The poems of Jacques Prévert, studied by French school children from a young age, are another excellent choice for exploring the beauty of the French language at its simplest, most playful best. For more advanced learners, the poems, plays and novels of Victor Hugo provide an overview of French history in classic, elegant language that makes him one of France’s most beloved authors.

Build your vocabulary. You don’t have to understand every single word when you read in a foreign language. Sometimes, the context of the sentence can help you to decipher the meaning of a particular word. However, reading presents an opportunity to identify, learn and retain new vocabulary and it is important to understand those words that are key to the overall content.

Another great resource for immersing yourself in French is FluentU. FluentU lets you learn French through real-world videos like commercials, music videos, news, and inspiring talks. FluentU has interactive captions that simplify the process of looking up definitions. And it’s easy to create your own vocabulary lists, and learn through quizzes which take advantage of video clips.

I’ll tell you more about learning French with FluentU later!

Choose books especially designed for French learners. There is a wealth of books available from publishers on both sides of the Atlantic that are specifically created for language learners. They provide extensive glossaries, pre-reading exercises, and comprehension checklists. Some books have the text in French on one page and in English on the other, so you can compare words and sentences, or glance over at the English language when you get stuck.

Read about subjects that interest you. Many people who choose to learn French are interested in French culture in general. It is therefore no coincidence that a huge selection of books in simplified French language is available for learners to explore French history, literature, art or philosophy. However, reading in French does not necessarily mean that you have to read about France!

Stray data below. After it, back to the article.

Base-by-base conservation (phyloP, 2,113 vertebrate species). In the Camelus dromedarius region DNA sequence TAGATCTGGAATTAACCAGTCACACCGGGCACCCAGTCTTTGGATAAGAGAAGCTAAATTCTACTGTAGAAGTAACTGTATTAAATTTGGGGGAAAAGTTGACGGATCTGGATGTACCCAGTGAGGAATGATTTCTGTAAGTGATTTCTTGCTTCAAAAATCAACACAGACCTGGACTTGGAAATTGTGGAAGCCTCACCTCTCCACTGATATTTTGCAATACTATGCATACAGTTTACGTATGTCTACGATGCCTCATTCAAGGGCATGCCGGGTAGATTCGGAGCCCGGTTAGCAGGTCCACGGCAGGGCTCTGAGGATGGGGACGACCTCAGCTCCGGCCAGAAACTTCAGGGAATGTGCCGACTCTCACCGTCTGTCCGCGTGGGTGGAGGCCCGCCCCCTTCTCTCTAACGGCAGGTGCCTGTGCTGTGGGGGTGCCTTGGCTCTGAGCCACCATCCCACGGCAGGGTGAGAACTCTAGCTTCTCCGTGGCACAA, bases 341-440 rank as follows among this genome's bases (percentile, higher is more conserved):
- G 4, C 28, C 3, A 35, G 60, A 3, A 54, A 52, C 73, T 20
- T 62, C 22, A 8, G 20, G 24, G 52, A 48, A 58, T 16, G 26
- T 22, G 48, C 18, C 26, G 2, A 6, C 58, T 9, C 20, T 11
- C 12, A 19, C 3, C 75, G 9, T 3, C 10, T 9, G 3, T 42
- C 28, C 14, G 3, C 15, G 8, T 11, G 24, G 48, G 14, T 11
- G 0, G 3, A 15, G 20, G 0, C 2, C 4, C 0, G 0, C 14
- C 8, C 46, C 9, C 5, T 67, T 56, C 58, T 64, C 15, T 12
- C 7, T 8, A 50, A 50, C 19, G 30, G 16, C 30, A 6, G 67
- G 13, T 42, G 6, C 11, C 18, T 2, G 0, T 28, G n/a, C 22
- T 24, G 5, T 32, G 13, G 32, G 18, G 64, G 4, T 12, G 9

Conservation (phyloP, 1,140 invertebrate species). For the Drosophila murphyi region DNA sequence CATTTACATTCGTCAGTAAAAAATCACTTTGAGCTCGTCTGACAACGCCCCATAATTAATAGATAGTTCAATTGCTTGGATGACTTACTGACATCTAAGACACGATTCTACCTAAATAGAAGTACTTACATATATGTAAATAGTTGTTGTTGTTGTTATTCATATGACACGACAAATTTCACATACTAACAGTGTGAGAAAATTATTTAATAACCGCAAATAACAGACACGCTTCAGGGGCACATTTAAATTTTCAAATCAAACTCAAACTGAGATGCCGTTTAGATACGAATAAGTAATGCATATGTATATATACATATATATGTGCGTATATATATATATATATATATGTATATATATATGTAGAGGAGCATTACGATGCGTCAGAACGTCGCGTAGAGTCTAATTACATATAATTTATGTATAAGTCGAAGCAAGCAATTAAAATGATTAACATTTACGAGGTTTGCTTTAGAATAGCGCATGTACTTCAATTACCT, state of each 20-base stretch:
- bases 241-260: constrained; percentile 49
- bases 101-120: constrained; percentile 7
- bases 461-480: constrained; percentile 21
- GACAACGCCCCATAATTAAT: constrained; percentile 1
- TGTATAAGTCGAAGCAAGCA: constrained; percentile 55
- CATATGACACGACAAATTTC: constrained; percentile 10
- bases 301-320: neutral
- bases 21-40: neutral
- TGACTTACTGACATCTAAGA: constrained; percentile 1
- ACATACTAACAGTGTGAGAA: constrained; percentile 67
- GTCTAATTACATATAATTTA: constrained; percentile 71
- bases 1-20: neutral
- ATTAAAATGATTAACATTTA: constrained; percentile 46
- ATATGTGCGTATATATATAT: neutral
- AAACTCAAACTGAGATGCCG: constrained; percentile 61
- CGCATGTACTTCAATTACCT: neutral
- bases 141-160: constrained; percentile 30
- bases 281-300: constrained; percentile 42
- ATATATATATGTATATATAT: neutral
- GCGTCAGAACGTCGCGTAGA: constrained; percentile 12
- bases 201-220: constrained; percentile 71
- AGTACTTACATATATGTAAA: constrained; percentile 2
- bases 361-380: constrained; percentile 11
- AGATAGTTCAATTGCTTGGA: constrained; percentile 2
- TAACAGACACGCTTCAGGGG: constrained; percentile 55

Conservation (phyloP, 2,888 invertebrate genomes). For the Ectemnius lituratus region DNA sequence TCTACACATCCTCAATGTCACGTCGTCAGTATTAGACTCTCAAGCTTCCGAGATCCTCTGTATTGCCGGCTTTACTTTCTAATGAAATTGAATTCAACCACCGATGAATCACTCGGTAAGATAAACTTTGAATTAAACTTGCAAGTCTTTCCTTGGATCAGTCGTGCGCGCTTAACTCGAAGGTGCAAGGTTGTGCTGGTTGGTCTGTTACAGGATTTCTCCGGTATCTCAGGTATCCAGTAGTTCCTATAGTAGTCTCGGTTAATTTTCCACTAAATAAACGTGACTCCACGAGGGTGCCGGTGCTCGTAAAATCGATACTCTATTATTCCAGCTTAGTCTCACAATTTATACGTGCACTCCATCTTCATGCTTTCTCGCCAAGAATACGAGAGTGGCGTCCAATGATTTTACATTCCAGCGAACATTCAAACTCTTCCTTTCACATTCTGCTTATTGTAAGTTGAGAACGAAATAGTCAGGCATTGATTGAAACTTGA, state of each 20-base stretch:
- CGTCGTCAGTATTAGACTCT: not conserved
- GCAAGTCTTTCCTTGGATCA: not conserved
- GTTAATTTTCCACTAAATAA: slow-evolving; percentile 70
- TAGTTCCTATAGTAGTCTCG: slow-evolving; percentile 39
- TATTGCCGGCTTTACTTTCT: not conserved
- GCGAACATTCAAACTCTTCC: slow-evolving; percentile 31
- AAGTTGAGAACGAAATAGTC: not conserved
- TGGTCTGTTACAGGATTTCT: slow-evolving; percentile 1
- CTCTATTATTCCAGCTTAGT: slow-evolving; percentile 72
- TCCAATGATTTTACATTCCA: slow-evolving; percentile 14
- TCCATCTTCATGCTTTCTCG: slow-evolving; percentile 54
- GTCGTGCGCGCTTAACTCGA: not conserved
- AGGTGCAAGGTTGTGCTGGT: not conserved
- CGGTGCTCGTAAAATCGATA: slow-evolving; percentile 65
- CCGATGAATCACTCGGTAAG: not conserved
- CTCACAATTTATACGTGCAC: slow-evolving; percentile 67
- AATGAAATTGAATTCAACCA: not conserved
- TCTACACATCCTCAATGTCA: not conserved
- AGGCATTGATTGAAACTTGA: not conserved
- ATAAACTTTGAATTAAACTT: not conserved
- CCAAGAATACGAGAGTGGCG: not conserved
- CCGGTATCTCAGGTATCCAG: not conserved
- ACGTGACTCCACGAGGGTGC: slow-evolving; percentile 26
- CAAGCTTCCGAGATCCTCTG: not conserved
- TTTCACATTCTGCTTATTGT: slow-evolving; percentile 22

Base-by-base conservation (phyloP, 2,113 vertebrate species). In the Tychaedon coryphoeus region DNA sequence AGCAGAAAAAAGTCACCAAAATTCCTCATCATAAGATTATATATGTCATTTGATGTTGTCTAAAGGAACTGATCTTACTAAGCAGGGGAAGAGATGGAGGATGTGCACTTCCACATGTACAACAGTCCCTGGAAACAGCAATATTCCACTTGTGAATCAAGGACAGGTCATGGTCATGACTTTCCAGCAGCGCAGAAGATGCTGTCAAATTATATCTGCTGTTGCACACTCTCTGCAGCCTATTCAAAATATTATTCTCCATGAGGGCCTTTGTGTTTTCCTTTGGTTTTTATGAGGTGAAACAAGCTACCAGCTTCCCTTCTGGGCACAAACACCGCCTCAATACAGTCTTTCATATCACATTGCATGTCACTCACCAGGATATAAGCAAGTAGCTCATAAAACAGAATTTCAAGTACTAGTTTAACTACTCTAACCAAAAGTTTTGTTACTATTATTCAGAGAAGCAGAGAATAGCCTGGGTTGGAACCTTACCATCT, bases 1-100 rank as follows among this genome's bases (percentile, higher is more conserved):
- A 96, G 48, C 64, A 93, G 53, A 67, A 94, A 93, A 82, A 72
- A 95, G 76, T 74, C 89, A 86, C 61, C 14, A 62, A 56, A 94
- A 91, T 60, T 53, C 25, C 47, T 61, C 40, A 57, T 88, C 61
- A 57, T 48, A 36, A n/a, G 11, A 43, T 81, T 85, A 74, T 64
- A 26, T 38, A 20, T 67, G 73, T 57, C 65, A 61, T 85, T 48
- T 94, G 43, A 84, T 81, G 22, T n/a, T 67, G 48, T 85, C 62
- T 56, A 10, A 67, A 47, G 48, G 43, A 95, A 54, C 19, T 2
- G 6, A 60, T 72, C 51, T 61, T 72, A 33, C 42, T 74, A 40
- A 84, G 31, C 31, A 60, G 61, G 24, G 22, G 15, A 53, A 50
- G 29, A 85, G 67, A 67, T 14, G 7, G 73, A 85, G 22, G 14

If the reign of Louis XIV doesn’t float your boat, be honest with yourself and admit it. Reading something in a foreign language that doesn’t truly grip your interest is going to be hard going. Choose a text about something close to your heart. Are you are a gardening aficionado? Pick up an illustrated book on gardening. Fancy yourself a talented chef? Choose a nice cook book and start with an easy recipe.

Get recordings of texts and follow along. Find recorded versions (available for the French classics and popular texts) of your book and listen as you follow the words in the book. Listen to the CD as you drive to work, then read the same passage later.

Read out loud. Combine honing your reading skills with improving pronunciation by reading out loud. Find someone who can listen to you and give helpful feedback. You could even record yourself and play it back while reading along.